and P = H = v^2 => H(steadystate) = Hmax/4

]]>There are some errors; only for a cylinder tank the Torricelli law can be written exactly:

2 (1-p^2) u u’ = – 2 g p u

2 (1-p^2) u’ = – 2 g p

u = u_0 – g p t/(1-p^2)

this equation is true for each area of cap surface A, for A -> 0 u=u_0=(2 g h)^{1/2}, so that

u = (2 g H)^{1/2}-g p t/(1-p^2)

there is a linear reduction of the velocity, that is null when the tank is empty

t = (2 g H)^{1/2} (1-p^2)/ (g p)

there is a difference with the Torricelli solution (differential equation with a constant velocity), a 2 factor, and it seem right.

]]>I made another mistake. My calculations gives me a steady state v of 1/4 the max, so the height should be 1/16???

]]>It will, but the rate of filling and the rate of emptying also depend on those things, and you’re told something about them.

]]>According to my calculation, you are right. To be sure, I verified with numerical calculations.

]]>[Integration of 1/sqrt(h) is necessary to obtain the expression for the time to empty the tank, or am I missing a simpler approach?] ]]>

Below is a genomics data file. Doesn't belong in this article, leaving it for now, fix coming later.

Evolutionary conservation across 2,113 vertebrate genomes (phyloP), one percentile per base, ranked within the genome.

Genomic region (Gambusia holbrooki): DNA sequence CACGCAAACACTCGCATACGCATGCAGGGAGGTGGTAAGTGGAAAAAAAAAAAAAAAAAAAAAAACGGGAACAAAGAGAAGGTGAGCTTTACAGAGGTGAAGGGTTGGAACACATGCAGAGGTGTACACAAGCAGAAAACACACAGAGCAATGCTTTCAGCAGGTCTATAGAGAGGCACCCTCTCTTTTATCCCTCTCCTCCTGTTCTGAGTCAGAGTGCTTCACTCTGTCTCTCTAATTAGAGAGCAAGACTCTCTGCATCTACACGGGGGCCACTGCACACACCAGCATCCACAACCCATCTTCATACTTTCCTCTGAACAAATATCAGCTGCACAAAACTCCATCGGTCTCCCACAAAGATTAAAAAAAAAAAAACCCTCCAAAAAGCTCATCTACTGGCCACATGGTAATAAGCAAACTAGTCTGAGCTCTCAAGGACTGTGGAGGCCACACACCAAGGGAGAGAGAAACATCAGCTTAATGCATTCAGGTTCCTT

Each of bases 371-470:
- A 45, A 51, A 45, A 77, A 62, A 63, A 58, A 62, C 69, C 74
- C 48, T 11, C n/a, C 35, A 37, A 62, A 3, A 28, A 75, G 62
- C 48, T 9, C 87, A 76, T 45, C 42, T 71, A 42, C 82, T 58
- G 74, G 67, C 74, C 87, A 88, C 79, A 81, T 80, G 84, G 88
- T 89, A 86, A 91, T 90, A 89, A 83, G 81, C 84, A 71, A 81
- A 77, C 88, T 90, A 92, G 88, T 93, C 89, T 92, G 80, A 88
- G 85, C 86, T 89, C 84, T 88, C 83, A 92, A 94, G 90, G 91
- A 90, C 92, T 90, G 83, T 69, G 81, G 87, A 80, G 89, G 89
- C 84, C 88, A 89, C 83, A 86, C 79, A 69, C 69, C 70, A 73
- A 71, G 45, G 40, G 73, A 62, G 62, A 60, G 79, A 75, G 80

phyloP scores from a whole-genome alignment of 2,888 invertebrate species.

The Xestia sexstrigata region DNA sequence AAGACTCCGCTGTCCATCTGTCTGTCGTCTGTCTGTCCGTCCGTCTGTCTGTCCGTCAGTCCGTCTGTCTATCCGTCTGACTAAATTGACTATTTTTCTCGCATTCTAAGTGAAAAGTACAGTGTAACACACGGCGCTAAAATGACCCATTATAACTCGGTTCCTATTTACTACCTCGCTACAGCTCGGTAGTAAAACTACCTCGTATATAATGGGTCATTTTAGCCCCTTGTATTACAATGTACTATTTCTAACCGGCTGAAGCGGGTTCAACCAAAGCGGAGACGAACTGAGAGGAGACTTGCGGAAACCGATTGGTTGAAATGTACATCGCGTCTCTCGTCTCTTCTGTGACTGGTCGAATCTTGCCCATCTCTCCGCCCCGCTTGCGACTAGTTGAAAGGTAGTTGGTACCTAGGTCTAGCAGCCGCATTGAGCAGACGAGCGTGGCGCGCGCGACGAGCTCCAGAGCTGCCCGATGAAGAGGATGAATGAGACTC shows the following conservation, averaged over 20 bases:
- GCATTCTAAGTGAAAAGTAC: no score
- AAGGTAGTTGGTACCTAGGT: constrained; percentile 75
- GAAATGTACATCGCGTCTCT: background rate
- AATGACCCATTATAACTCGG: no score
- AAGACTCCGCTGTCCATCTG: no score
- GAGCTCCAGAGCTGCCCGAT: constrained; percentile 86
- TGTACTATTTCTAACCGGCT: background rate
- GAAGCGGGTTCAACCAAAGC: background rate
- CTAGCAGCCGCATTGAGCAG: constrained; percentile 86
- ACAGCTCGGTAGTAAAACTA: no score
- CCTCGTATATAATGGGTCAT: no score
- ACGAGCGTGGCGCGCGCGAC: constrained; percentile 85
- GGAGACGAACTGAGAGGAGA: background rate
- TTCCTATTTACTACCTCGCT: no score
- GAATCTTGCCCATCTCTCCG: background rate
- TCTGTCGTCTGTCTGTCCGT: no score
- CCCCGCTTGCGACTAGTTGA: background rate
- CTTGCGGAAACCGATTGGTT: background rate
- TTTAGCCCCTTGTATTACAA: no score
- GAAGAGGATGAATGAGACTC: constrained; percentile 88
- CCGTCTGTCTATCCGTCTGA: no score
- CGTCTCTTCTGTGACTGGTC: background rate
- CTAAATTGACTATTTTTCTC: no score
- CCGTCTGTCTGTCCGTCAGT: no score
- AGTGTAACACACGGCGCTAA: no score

When I empty the tank, without tap running; the water has a surface S, and the velocity of the water surface is w, then

w S = u A (like a syringe)

where A is the cap surface, then because of the old Bernoulli

w^2 + 2 g h = u^2

but

w = u A / S = u p

then

p^2 u^2 + 2 g h = u^2

(1-p^2) u^2 = 2 g h

using the reduction of the cylinder tank volume

h’ = -p u

so that

2 (1-p^2) u u’ = – 2 g u’

(1-p^2) u = – g

u = -g /(1-p^2)

the velocity is constant! It is an interesting result.

h = H – p u t = H – g t /(1-p^2)

and the emptying time is

t = H (1-p^2)/g

the filling time is

v B t = H S

t = H S / (B v)

(1-p^2)/g = S / (B v)

p^2 = 1- S g /(B v)

A^2 = S^2 [1-S g/ (B v)]

A(B) = S [1-S g/ (B v)]^{1/2}

and this is the constraint on the opening surfaces.

The rest are calculations, if all is right